close
Business
close
Invest

Active Funds Vs Passive Funds: What's Trending?

Created on 18 Dec 2019

Wraps up in 5 Min

Read by 3.2k people

Updated on 07 Aug 2021

Active fund manager helping client with own research, passive fund manager copying data from index

What if we tell you most of the active mutual funds cannot beat the Indices even after charging those high expense ratios? It is quite unpleasant. Why pay someone extra for underperforming the funds where there is no active fund manager? Oh, no active fund manager! Are there any funds where there is no active fund manager? Well, yes! There are such types of funds, and they are called passive funds.

We know you might have a plethora of questions at this moment about Active and Passive funds, but that is why we are here! To clear all the confusion. Let us explore all of them in detail.

 Active and Passive Funds

On a broader level, Mutual funds can be classified into two categories, Active or Passive funds. The article actually roams around active vs. passive funds. Both the investment approaches differ in how the fund manager wants to invest the funds and generate returns for the investor.

Active funds are managed by a fund manager where the manager's responsibility is to manage client funds and seek to generate returns  (also known as Alpha), which are higher than the benchmark index. To generate higher returns, the fund manager will do extensive research on many stocks and perform many “Buy and Sell” orders to increase his chances of generating huge returns. Since it requires in-depth analysis and research, the Fund manager and employees’ salary, Office expenses, etc., Active funds charge a higher expense ratio to cover all the costs.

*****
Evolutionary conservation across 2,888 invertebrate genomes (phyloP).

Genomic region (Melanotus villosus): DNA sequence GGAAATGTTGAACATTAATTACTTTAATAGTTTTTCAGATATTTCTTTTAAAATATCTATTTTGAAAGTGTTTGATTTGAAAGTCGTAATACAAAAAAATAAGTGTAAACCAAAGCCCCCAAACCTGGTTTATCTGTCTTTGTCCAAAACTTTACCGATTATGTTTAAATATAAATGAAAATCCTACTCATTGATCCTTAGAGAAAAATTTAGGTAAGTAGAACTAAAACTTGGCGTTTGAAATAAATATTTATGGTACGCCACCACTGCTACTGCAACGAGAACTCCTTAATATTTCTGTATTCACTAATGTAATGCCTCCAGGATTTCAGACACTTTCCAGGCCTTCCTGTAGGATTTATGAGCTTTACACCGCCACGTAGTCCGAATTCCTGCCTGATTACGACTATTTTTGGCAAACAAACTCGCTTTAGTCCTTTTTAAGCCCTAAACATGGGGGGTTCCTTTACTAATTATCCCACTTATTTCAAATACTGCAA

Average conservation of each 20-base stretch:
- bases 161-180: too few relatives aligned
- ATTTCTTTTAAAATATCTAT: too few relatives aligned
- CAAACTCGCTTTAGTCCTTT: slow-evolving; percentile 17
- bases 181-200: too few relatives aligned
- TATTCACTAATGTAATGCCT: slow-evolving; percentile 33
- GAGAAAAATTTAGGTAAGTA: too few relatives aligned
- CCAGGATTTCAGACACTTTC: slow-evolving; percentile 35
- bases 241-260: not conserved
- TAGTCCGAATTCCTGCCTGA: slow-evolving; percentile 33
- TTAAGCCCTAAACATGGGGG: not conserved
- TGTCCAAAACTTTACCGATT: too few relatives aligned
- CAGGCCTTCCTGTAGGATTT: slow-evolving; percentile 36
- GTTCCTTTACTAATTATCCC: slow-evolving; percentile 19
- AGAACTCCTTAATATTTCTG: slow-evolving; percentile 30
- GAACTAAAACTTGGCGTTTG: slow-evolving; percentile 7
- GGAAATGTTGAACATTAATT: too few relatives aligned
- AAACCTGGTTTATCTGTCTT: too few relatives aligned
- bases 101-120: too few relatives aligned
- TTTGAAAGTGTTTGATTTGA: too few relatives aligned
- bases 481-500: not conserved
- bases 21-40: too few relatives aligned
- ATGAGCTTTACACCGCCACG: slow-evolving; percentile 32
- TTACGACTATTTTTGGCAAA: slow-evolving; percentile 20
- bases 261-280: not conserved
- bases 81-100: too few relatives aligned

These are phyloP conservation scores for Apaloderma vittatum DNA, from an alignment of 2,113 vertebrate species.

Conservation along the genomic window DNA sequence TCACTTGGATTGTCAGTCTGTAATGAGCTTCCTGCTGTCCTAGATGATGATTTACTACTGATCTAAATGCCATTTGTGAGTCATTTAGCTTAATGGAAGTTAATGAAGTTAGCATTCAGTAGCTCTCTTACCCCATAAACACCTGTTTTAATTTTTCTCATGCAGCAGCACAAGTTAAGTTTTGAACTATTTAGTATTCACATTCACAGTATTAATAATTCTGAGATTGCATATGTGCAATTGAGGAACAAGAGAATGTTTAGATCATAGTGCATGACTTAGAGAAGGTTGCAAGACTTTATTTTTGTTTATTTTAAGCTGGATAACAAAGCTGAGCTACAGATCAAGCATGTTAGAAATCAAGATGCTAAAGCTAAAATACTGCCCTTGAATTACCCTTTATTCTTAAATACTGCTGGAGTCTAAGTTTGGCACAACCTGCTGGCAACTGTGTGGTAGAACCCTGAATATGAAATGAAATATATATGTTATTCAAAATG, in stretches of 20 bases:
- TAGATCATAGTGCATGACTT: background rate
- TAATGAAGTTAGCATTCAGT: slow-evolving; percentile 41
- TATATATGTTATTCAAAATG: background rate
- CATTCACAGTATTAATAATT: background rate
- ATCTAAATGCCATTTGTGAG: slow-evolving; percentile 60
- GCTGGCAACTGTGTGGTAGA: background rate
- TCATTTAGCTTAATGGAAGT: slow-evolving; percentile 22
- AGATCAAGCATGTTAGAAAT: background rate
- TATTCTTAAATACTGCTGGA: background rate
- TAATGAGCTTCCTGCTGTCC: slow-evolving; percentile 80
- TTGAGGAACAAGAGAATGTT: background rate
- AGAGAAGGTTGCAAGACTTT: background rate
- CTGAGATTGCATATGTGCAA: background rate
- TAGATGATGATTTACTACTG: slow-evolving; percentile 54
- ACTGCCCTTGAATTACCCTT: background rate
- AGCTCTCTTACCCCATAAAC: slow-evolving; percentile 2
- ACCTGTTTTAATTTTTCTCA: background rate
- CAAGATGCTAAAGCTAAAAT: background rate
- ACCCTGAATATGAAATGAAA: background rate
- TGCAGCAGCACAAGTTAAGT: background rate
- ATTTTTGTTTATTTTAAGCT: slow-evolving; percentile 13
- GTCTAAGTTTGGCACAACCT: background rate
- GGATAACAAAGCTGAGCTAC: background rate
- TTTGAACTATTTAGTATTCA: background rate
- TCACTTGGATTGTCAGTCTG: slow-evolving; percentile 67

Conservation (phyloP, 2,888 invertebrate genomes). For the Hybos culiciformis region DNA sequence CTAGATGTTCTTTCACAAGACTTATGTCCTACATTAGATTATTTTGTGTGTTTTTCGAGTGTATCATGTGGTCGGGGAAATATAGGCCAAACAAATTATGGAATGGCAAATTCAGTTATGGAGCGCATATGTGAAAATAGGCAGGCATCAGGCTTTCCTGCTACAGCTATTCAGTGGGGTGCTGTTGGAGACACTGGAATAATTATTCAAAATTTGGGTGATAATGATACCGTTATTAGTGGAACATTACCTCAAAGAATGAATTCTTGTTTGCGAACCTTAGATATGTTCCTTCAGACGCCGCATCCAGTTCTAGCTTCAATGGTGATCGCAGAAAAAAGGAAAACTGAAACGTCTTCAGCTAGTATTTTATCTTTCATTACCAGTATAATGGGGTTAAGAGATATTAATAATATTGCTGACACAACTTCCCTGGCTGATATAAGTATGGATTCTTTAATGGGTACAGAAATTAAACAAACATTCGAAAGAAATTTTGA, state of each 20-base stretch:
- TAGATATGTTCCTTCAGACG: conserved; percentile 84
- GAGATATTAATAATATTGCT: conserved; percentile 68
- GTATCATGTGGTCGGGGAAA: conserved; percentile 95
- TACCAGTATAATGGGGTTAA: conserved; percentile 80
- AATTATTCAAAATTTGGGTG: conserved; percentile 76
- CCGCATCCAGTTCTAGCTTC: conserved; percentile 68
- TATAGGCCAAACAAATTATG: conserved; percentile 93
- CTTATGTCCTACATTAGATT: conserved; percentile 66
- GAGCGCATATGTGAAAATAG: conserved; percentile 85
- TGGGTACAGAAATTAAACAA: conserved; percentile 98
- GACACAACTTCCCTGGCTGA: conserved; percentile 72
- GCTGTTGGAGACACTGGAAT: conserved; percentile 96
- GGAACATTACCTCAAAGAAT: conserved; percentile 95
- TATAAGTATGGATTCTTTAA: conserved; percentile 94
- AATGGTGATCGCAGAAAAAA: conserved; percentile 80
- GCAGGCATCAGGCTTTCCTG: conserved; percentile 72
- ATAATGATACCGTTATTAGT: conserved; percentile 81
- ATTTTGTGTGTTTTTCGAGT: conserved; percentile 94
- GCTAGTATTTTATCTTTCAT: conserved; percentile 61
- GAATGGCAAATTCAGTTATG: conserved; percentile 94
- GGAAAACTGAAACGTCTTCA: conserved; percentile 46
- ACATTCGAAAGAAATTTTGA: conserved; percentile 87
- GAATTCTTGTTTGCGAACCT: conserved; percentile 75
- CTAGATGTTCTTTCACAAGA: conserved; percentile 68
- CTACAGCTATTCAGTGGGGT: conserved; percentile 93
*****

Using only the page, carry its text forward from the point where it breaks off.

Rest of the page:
Whereas passive funds try to imitate a particular Index where the fund manager will buy and hold the same constituents of stocks and give them equal weightage to the securities as in the index. This passive fund will try to generate a similar index fund return. The aim of any passive fund is not to outperform the index but to remain close to the index fund's return. Therefore, expense ratio charges, in this case, are very less as compared to Active funds as passive funds don’t have huge costs to cover.

Why are Index Funds Gaining momentum in India?

“By periodically investing in an index fund, the know-nothing investors can actually outperform most investment professionals.” This quote by Warren Buffett perfectly summarizes the Index funds.

Index funds have been around for decades worldwide, but it's only in the past five years that investing in passively managed funds or Index funds has really gained momentum in emerging markets like India. Investors looking to take advantage of low-cost, broadly diversified portfolios have contributed to a lot of inflows into passively managed mutual funds.

Indeed, the biggest reason for investors investing in passive funds worldwide or mainly in developed countries is the lower expense ratio charged to the funds. Compared to the actively managed mutual funds where the fund manager frequently buys and sells the security (churning of the portfolio), an index fund is passively managed with few transactions. Consequently, this decreases the high cost of operating a passive mutual fund. Even though when you compare the fees of passive funds with active funds, it does not seem like a big difference, but it surely adds up over time, and it shows the passive funds benefit in the longer run.

But incredibly low fees or diversified opportunities in Index funds or ETF's are not only the reason for increasing assets under management or inflows in passive funds. Let's see what the other reasons why these funds have really taken off are.

Easy access to diversified portfolios